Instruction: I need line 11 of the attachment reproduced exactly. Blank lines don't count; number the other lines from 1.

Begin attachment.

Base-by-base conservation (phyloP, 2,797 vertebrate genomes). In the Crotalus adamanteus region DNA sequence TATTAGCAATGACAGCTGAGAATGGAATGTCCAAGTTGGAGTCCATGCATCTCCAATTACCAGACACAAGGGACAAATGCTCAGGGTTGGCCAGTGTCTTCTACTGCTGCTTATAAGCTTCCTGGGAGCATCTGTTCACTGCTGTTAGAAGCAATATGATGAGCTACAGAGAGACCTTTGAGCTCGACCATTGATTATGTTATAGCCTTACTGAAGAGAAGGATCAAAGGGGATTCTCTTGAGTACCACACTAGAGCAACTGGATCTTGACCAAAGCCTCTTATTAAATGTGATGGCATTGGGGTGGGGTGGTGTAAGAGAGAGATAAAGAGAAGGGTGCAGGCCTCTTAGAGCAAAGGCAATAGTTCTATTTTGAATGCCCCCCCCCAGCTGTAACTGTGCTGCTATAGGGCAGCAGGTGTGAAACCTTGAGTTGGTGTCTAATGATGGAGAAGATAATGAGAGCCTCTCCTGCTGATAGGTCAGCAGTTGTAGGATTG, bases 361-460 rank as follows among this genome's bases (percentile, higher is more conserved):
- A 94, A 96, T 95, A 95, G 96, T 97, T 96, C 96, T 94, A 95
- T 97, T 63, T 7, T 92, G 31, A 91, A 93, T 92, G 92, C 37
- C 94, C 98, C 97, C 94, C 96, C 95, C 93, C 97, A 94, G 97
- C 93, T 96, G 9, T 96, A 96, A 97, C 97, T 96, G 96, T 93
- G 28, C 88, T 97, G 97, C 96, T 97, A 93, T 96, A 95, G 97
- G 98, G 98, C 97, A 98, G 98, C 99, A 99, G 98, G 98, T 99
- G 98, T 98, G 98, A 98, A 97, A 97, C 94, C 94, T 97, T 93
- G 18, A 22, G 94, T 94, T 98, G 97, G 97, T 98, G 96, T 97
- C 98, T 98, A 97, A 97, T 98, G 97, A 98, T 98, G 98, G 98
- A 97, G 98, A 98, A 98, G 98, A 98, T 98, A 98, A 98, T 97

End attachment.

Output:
- A 97, G 98, A 98, A 98, G 98, A 98, T 98, A 98, A 98, T 97